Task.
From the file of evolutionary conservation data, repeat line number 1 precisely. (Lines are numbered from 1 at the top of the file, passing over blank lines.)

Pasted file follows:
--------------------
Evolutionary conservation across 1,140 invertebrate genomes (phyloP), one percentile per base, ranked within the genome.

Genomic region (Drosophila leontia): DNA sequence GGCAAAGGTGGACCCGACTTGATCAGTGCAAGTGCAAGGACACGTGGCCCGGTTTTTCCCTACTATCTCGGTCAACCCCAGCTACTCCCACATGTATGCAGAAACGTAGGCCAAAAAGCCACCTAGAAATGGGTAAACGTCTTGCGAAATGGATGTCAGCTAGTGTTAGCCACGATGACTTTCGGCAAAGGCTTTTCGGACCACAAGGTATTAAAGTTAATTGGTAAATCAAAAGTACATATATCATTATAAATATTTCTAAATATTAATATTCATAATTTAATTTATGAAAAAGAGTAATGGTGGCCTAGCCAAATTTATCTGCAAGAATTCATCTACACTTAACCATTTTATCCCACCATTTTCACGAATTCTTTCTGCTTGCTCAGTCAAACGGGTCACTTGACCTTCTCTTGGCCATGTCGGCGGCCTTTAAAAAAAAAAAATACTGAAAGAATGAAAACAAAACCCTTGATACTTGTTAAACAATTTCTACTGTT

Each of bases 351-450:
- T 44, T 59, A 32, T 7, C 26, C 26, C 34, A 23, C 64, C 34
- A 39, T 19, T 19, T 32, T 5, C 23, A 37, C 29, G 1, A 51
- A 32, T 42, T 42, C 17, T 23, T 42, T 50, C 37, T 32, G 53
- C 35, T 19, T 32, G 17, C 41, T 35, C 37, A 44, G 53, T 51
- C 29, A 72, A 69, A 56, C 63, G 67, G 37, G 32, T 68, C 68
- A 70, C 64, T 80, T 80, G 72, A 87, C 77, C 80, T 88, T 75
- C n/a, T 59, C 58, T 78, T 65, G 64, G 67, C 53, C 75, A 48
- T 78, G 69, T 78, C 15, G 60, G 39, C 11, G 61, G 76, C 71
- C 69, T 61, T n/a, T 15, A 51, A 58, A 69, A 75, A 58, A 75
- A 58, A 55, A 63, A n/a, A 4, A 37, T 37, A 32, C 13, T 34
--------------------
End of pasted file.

Evolutionary conservation across 1,140 invertebrate genomes (phyloP), one percentile per base, ranked within the genome.